Shares in Reckit are up 1% so far to 7,310p, while markets are yet to open in New York where Mead trades. The baby formula specialist slipped 1% yesterday to $83.
It’s the end of an era for food price deflation after more than two years of falling prices, according to the latest Grocer Price Index. Prices across the big four in the month to 1 February were the same as they were in the corresponding month last year. It marks the first time year-on-year grocery prices have not fallen for 32 months.
A return of higher prices marks a dramatic turnaround since the summer of 2016, when industry deflation peaked at -3.1% in the month to 1 June. That record level was recorded just ahead of June’s EU referendum vote and the subsequent sterling devaluation. Tesco was the only one of the big four supermarkets to buck the inflationary trend, as it fought to keep its fragile recovery on track, with prices still down 1% year on year.
Just Eat CEO David Buttress is leaving the takeaway order firm because of “urgent family matters”. He will work full time at the company until the end of the first quarter, when chairman John Hughes will assume the role of executive chairman. Hughes will work closely with Buttress and CFO Paul Harrison to ensure a smooth and orderly handover. The board is commencing an immediate search to find a replacement for Buttress, who joined Just Eat in 2006 and has agreed to serve a minimum one-year term as a non-executive director.
“It has been a great privilege to work alongside, and then lead, the exceptional team at Just Eat, helping to build the business from the very first restaurant in the UK to the company it is today,” Buttress said. “I would like to thank the Board for their understanding, and I am very pleased that I will be able to continue to play a role in the future of the business as a non-executive director. This has been one of the best jobs in the world, and I wish my successor all the best when they take on the role.”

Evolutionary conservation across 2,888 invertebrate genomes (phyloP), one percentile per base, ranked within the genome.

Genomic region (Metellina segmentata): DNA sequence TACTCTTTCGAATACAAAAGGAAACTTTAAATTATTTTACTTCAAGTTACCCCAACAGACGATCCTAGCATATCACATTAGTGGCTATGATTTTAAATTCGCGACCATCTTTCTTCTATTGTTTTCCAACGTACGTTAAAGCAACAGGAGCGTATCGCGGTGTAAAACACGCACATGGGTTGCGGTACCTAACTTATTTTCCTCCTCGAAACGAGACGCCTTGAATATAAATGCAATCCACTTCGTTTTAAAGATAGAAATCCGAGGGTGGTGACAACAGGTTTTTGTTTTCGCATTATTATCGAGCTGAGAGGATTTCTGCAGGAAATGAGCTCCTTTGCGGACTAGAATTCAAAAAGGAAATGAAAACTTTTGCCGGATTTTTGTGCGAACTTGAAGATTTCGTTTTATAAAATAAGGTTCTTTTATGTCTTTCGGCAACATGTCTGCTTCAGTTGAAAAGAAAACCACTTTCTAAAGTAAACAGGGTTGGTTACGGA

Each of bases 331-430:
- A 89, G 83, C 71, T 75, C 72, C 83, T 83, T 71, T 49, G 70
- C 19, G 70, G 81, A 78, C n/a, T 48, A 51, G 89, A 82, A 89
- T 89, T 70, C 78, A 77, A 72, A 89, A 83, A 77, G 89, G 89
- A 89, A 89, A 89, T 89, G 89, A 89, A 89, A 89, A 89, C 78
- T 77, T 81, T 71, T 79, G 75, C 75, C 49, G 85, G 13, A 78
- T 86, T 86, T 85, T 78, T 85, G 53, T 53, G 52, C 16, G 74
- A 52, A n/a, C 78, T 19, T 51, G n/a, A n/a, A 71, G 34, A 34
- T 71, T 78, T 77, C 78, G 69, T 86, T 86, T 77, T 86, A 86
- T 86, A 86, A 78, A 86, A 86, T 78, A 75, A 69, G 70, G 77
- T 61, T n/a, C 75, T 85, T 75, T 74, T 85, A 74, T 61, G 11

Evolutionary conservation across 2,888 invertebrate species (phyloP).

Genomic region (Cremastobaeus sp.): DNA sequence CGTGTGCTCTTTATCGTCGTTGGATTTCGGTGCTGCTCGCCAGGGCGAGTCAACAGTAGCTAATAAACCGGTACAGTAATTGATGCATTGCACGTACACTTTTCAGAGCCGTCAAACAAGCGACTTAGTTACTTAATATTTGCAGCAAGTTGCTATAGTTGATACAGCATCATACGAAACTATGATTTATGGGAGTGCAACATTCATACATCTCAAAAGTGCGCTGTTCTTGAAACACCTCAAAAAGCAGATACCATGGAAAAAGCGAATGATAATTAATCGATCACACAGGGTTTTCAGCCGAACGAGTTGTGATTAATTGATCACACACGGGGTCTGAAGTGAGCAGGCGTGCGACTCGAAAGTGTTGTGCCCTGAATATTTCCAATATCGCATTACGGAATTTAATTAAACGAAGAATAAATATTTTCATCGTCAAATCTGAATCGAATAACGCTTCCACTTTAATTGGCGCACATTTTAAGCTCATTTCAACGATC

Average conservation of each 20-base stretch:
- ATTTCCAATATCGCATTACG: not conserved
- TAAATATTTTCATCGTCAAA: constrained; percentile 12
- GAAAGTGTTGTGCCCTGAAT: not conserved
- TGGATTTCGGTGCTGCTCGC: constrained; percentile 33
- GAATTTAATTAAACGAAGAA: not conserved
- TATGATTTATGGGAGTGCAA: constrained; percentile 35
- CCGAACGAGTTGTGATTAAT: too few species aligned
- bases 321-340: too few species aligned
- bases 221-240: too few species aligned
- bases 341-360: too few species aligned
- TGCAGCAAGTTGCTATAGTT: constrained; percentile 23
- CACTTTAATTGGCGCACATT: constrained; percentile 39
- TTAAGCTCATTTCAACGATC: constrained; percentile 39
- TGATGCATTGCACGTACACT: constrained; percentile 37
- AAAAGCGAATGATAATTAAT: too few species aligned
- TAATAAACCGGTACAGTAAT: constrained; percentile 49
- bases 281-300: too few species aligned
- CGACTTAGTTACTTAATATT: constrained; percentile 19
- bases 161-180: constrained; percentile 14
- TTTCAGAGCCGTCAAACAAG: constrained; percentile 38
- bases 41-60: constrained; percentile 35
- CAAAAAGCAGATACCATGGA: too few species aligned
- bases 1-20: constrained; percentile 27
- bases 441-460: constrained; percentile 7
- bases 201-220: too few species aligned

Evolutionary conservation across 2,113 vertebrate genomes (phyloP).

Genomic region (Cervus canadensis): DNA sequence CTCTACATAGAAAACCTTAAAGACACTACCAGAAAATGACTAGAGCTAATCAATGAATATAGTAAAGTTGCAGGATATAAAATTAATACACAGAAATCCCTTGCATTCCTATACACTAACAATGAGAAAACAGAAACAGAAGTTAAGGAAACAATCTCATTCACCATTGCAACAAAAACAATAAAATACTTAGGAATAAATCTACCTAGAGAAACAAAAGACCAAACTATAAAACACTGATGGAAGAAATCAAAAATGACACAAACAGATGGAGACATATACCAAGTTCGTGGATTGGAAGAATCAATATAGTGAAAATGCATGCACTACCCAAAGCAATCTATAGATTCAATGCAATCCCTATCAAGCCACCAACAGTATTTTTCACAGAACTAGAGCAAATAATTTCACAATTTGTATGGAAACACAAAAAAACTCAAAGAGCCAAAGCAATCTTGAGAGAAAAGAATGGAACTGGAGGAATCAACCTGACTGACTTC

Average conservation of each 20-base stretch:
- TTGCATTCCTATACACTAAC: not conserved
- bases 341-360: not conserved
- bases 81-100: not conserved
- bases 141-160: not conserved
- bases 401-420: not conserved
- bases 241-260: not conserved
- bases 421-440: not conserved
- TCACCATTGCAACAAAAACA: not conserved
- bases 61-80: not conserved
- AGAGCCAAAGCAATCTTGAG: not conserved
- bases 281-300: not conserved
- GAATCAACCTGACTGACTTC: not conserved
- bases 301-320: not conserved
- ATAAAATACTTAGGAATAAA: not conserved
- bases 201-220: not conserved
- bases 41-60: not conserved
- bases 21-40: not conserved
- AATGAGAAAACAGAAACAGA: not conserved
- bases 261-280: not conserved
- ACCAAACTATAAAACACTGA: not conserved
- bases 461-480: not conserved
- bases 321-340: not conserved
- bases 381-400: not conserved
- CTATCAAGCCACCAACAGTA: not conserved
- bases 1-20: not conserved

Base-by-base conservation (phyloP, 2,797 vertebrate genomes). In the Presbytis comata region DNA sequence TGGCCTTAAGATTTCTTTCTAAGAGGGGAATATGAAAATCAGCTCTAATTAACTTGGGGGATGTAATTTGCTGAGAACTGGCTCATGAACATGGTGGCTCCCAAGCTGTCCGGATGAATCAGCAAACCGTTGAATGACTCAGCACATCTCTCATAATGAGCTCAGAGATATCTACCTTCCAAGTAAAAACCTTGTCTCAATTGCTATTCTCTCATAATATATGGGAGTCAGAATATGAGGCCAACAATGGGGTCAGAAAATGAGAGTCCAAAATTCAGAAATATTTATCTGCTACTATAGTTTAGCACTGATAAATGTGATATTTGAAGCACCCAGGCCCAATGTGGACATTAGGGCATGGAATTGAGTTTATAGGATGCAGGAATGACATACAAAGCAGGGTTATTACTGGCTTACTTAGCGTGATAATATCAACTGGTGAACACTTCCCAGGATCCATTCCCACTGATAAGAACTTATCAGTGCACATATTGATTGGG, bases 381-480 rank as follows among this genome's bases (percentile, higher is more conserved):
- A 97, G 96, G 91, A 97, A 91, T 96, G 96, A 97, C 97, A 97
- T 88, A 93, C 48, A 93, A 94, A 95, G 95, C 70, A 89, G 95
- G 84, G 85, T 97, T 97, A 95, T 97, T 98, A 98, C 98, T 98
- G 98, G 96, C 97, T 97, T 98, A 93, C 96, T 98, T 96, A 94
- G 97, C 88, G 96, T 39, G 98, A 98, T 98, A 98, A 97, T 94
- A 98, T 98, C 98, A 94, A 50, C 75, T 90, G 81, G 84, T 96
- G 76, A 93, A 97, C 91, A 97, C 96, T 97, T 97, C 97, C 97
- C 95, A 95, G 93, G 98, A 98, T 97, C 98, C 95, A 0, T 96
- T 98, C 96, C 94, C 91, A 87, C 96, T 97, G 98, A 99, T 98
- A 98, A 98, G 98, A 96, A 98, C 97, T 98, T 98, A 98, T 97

Hughes added: “The board would like to thank David for his outstanding contribution and respects his imminent need to focus on other important matters. David has been an incredible leader and colleague, who has earned the respect and loyalty of all who work with him at Just Eat. David will leave as CEO with the business in excellent health and with an experienced leadership team at the helm. We look forward, in due course, to welcoming him as a non-executive director. I will work closely with Paul Harrison and the rest of the team as we recruit David’s successor, and we will provide an update on that process in due course. The company is very strongly positioned for the future.”
The Just Eat share price has plunged 5.6% this morning to 523.5p on the back of the news.
Yesterday in the City
Shares in Dairy Crest (DCG) got steadily worse throughout trading yesterday after its issued a nine- update warning that milk cost inflation and soaring cream prices would push up net debt this year. The ensuing sell-off saw the stock plunge 6.4% to 577p, despite volumes improving for its core butter and cheese brands.
TATE & Lyle (TATE) slipped 1% to 713p as the ingredients producer said a trade barrier between the US and Mexico would hit sweetener profits. The business upgraded its earnings expectations in a trading update for the three months ended 31 December 2016.
Pernod Ricard was also among the fallers as the spirits said pricing remained subdued as cost-cutting helped profits rise 4% in the first half.
Kellogg (K) jumped 4% in early trading in New York to $76.18 after the food giant beat full-year profit expectations – although the UK market dragged down its revenues.
Coca-Cola (KO) on the other hand fell back 2.1% to $41.15 as profits and sales fell because of weakness in developing markets.
The FTSE 100 also bounced 0.6% higher to 7,229.50 points, despite a gloomy sentiment in Europe ahead of elections in France and Germany.